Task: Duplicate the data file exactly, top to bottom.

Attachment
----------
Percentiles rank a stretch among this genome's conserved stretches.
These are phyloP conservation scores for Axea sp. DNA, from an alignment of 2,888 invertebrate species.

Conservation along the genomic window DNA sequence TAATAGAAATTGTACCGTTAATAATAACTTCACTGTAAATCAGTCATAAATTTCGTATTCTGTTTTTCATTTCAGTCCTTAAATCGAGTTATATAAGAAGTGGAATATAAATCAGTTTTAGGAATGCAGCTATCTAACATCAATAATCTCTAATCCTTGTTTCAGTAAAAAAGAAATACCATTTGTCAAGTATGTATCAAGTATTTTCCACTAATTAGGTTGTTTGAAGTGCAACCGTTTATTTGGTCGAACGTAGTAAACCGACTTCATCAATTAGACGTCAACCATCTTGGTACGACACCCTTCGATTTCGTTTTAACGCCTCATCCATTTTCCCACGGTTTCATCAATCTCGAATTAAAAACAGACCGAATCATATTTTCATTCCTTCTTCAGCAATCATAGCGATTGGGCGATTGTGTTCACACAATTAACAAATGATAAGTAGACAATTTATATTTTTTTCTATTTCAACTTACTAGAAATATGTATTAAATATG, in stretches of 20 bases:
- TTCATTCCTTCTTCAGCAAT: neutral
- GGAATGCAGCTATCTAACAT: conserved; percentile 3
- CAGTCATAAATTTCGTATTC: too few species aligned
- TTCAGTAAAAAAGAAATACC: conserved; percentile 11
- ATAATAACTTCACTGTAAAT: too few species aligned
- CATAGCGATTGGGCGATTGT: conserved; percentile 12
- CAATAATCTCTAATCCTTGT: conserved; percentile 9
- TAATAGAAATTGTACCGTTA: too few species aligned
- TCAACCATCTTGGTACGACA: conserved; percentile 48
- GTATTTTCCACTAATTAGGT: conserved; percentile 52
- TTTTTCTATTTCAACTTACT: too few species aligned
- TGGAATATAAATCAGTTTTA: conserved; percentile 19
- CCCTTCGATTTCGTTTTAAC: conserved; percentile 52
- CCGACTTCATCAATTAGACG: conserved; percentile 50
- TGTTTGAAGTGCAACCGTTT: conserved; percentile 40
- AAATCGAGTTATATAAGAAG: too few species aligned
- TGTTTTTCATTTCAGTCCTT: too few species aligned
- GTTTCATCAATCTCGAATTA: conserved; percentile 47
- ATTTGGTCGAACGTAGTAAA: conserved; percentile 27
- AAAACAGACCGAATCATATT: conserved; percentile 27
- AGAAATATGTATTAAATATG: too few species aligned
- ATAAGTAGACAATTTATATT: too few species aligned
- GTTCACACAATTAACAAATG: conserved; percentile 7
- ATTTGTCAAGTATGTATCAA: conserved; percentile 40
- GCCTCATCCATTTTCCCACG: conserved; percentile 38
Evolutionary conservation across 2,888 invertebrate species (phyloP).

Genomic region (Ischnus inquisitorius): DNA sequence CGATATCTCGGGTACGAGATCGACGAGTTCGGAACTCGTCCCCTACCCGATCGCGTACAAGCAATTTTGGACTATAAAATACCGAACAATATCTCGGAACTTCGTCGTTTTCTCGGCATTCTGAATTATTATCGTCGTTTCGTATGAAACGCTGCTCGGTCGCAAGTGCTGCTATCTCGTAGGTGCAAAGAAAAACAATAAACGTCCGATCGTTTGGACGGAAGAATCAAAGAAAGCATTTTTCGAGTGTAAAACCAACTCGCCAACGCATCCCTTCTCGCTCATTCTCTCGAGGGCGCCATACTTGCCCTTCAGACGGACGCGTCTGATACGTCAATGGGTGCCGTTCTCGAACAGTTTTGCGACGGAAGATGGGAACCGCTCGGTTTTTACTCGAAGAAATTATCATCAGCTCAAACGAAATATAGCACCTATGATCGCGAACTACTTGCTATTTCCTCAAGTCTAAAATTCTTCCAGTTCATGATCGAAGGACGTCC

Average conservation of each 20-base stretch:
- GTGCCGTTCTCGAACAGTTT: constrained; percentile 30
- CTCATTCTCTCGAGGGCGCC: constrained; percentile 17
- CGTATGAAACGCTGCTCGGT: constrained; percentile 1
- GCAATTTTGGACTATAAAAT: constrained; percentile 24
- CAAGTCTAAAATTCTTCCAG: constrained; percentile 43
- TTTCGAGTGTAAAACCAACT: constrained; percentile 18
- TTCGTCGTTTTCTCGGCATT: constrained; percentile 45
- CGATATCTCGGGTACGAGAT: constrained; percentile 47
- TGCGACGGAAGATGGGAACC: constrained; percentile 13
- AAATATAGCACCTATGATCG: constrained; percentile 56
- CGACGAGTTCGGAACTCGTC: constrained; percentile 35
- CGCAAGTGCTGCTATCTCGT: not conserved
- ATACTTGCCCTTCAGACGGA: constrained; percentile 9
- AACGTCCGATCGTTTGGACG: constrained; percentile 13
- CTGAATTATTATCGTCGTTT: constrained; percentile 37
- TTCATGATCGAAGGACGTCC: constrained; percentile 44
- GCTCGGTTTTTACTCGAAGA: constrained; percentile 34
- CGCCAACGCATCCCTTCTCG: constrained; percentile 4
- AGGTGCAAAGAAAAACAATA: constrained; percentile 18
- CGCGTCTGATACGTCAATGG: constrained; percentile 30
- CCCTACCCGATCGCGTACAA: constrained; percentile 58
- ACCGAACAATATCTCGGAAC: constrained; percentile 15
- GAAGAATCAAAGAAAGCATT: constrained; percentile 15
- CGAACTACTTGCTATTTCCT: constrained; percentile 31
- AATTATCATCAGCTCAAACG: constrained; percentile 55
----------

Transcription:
Percentiles rank a stretch among this genome's conserved stretches.
These are phyloP conservation scores for Axea sp. DNA, from an alignment of 2,888 invertebrate species.

Conservation along the genomic window DNA sequence TAATAGAAATTGTACCGTTAATAATAACTTCACTGTAAATCAGTCATAAATTTCGTATTCTGTTTTTCATTTCAGTCCTTAAATCGAGTTATATAAGAAGTGGAATATAAATCAGTTTTAGGAATGCAGCTATCTAACATCAATAATCTCTAATCCTTGTTTCAGTAAAAAAGAAATACCATTTGTCAAGTATGTATCAAGTATTTTCCACTAATTAGGTTGTTTGAAGTGCAACCGTTTATTTGGTCGAACGTAGTAAACCGACTTCATCAATTAGACGTCAACCATCTTGGTACGACACCCTTCGATTTCGTTTTAACGCCTCATCCATTTTCCCACGGTTTCATCAATCTCGAATTAAAAACAGACCGAATCATATTTTCATTCCTTCTTCAGCAATCATAGCGATTGGGCGATTGTGTTCACACAATTAACAAATGATAAGTAGACAATTTATATTTTTTTCTATTTCAACTTACTAGAAATATGTATTAAATATG, in stretches of 20 bases:
- TTCATTCCTTCTTCAGCAAT: neutral
- GGAATGCAGCTATCTAACAT: conserved; percentile 3
- CAGTCATAAATTTCGTATTC: too few species aligned
- TTCAGTAAAAAAGAAATACC: conserved; percentile 11
- ATAATAACTTCACTGTAAAT: too few species aligned
- CATAGCGATTGGGCGATTGT: conserved; percentile 12
- CAATAATCTCTAATCCTTGT: conserved; percentile 9
- TAATAGAAATTGTACCGTTA: too few species aligned
- TCAACCATCTTGGTACGACA: conserved; percentile 48
- GTATTTTCCACTAATTAGGT: conserved; percentile 52
- TTTTTCTATTTCAACTTACT: too few species aligned
- TGGAATATAAATCAGTTTTA: conserved; percentile 19
- CCCTTCGATTTCGTTTTAAC: conserved; percentile 52
- CCGACTTCATCAATTAGACG: conserved; percentile 50
- TGTTTGAAGTGCAACCGTTT: conserved; percentile 40
- AAATCGAGTTATATAAGAAG: too few species aligned
- TGTTTTTCATTTCAGTCCTT: too few species aligned
- GTTTCATCAATCTCGAATTA: conserved; percentile 47
- ATTTGGTCGAACGTAGTAAA: conserved; percentile 27
- AAAACAGACCGAATCATATT: conserved; percentile 27
- AGAAATATGTATTAAATATG: too few species aligned
- ATAAGTAGACAATTTATATT: too few species aligned
- GTTCACACAATTAACAAATG: conserved; percentile 7
- ATTTGTCAAGTATGTATCAA: conserved; percentile 40
- GCCTCATCCATTTTCCCACG: conserved; percentile 38
Evolutionary conservation across 2,888 invertebrate species (phyloP).

Genomic region (Ischnus inquisitorius): DNA sequence CGATATCTCGGGTACGAGATCGACGAGTTCGGAACTCGTCCCCTACCCGATCGCGTACAAGCAATTTTGGACTATAAAATACCGAACAATATCTCGGAACTTCGTCGTTTTCTCGGCATTCTGAATTATTATCGTCGTTTCGTATGAAACGCTGCTCGGTCGCAAGTGCTGCTATCTCGTAGGTGCAAAGAAAAACAATAAACGTCCGATCGTTTGGACGGAAGAATCAAAGAAAGCATTTTTCGAGTGTAAAACCAACTCGCCAACGCATCCCTTCTCGCTCATTCTCTCGAGGGCGCCATACTTGCCCTTCAGACGGACGCGTCTGATACGTCAATGGGTGCCGTTCTCGAACAGTTTTGCGACGGAAGATGGGAACCGCTCGGTTTTTACTCGAAGAAATTATCATCAGCTCAAACGAAATATAGCACCTATGATCGCGAACTACTTGCTATTTCCTCAAGTCTAAAATTCTTCCAGTTCATGATCGAAGGACGTCC

Average conservation of each 20-base stretch:
- GTGCCGTTCTCGAACAGTTT: constrained; percentile 30
- CTCATTCTCTCGAGGGCGCC: constrained; percentile 17
- CGTATGAAACGCTGCTCGGT: constrained; percentile 1
- GCAATTTTGGACTATAAAAT: constrained; percentile 24
- CAAGTCTAAAATTCTTCCAG: constrained; percentile 43
- TTTCGAGTGTAAAACCAACT: constrained; percentile 18
- TTCGTCGTTTTCTCGGCATT: constrained; percentile 45
- CGATATCTCGGGTACGAGAT: constrained; percentile 47
- TGCGACGGAAGATGGGAACC: constrained; percentile 13
- AAATATAGCACCTATGATCG: constrained; percentile 56
- CGACGAGTTCGGAACTCGTC: constrained; percentile 35
- CGCAAGTGCTGCTATCTCGT: not conserved
- ATACTTGCCCTTCAGACGGA: constrained; percentile 9
- AACGTCCGATCGTTTGGACG: constrained; percentile 13
- CTGAATTATTATCGTCGTTT: constrained; percentile 37
- TTCATGATCGAAGGACGTCC: constrained; percentile 44
- GCTCGGTTTTTACTCGAAGA: constrained; percentile 34
- CGCCAACGCATCCCTTCTCG: constrained; percentile 4
- AGGTGCAAAGAAAAACAATA: constrained; percentile 18
- CGCGTCTGATACGTCAATGG: constrained; percentile 30
- CCCTACCCGATCGCGTACAA: constrained; percentile 58
- ACCGAACAATATCTCGGAAC: constrained; percentile 15
- GAAGAATCAAAGAAAGCATT: constrained; percentile 15
- CGAACTACTTGCTATTTCCT: constrained; percentile 31
- AATTATCATCAGCTCAAACG: constrained; percentile 55